All posts by Michael Guy Thompson

“Free Association”: A Technical Principle or Model for Psychoanalytic Education?

I would like to begin this post with a dogmatic statement that is intended solely for the sake of discussion and, hopefully, not to alienate my many friends who teach in either psychoanalytic or academic institutions. I know that many of them are even involved in training psychoanalysts in universities and that they probably owe a great deal to such institutions and are understandably grateful for the education that they obtained from that experience. Others who are not involved in academia as such may be associated with free-standing psychoanalytic institutes that are nevertheless modeled on academic education and, for that reason, you may feel identified (at least in principle) with the academic model of education.

Though my psychoanalytic training was not at a university, I was educated, like everyone else, at a university in my undergraduate education and, like many, obtained a PhD in psychology at a graduate institute. So my experience is not that alien to yours, though I confess I sometimes wonder if I have lost my memory of having traveled here from another galaxy, when I realize how out-of-step I feel when I have the occasion to teach at a graduate school, which I do now and then, in California. Be that as it may, I believe that psychoanalytic education of some sort belongs in academic institutions, even if I am about to share with you my reservations about conceiving psychoanalytic training along academic lines. …

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The demise of the person in the psychoanalytic situation

The demise of the person in the psychoanalytic process may seem like a strange choice of subject matter as the words “person” and “personal” are not technical terms in standard psychoanalytic nomenclature. Typically, both terms are invoked, if at all, in a strictly offhand way when referring to non-transferential and non-technical behavior or experience in the context of the psychoanalytic treatment relationship.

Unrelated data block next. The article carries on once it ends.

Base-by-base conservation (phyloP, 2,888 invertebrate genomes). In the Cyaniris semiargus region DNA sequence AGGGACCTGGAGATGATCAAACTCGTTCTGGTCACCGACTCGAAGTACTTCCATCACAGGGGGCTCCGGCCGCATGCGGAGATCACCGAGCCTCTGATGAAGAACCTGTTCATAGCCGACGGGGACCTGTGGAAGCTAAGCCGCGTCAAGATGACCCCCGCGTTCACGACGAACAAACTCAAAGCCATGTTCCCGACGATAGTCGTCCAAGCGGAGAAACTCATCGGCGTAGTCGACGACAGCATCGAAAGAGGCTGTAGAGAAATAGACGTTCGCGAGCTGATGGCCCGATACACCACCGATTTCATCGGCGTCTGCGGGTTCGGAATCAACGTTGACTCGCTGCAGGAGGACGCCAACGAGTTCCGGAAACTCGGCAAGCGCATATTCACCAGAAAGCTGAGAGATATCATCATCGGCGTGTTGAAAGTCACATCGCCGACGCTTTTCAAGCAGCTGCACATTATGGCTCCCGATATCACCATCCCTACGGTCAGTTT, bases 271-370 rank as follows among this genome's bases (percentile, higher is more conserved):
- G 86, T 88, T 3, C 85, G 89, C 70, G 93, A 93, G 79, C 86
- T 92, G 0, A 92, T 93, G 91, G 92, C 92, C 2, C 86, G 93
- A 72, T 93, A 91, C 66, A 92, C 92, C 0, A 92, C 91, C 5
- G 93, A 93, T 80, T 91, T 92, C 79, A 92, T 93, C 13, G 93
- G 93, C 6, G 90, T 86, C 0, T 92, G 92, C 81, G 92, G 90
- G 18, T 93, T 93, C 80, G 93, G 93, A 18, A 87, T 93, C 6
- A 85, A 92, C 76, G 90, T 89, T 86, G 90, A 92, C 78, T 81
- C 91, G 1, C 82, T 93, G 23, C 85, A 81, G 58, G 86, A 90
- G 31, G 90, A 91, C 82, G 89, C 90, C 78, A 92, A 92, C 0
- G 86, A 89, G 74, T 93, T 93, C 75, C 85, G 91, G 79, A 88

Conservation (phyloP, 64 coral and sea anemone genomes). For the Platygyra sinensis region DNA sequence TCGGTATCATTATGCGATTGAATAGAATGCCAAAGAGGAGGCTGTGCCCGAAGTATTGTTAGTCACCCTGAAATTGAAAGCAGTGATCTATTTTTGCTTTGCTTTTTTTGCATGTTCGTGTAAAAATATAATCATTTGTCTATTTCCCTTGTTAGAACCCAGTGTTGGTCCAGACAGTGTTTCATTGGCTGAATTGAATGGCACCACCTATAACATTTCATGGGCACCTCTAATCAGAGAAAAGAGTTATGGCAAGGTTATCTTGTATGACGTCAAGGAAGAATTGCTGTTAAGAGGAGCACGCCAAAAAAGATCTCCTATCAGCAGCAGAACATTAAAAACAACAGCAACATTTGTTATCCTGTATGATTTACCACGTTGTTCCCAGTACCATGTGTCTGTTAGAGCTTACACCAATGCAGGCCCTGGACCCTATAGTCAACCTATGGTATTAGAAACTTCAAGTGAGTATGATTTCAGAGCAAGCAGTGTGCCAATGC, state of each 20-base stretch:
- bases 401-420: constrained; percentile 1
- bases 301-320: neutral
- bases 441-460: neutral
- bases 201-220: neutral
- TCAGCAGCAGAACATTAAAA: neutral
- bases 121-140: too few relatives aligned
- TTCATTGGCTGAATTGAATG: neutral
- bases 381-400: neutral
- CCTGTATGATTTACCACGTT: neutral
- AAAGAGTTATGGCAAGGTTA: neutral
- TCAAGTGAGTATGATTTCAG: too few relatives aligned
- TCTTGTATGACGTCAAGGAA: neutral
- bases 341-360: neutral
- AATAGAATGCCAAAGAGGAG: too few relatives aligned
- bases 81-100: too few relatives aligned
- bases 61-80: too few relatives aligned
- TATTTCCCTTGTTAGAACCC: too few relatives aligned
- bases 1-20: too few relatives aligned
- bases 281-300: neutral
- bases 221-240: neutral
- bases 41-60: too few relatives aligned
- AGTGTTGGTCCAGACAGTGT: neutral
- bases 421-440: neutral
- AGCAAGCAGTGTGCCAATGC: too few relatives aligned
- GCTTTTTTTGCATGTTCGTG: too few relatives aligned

For the majority of analysts, so-called personal aspects of the treatment situation have little, if any, role to play in the psychoanalytic process as it is typically conceived. For many, it is the absence of a personal engagement with patients that distinguishes psychoanalysis from its user-friendlier cousin, psychodynamic psychotherapy. It has become increasingly commonplace that contemporary psychoanalysts of virtually all persuasions reduce the psychoanalytic process to the analysis of transference, resistance, and more recently, enactments. This has resulted in the general assumption that virtually all of a patient’s reactions to the person of the analyst should be treated as transference manifestations.

Similarly, most if not all, significant interventions by the analyst in response to transference phenomena are informed by whichever technical principles a given analyst elects to follow. This is a view held typically, for example, by Kleinian, classical Freudian (i.e., American ego psychology), and most contemporary relational analysts, all of whom tend to deconstruct the very notion of a person-to-person engagement out of the psychoanalytic process. Such analysts often concede that interactions of a personal nature occur invariably during every analytic encounter, but such occurrences usually are deemed irrelevant, and even impediments, to the analytic process, and are avoided scrupulously or, when unavoidable, systematically analysed….

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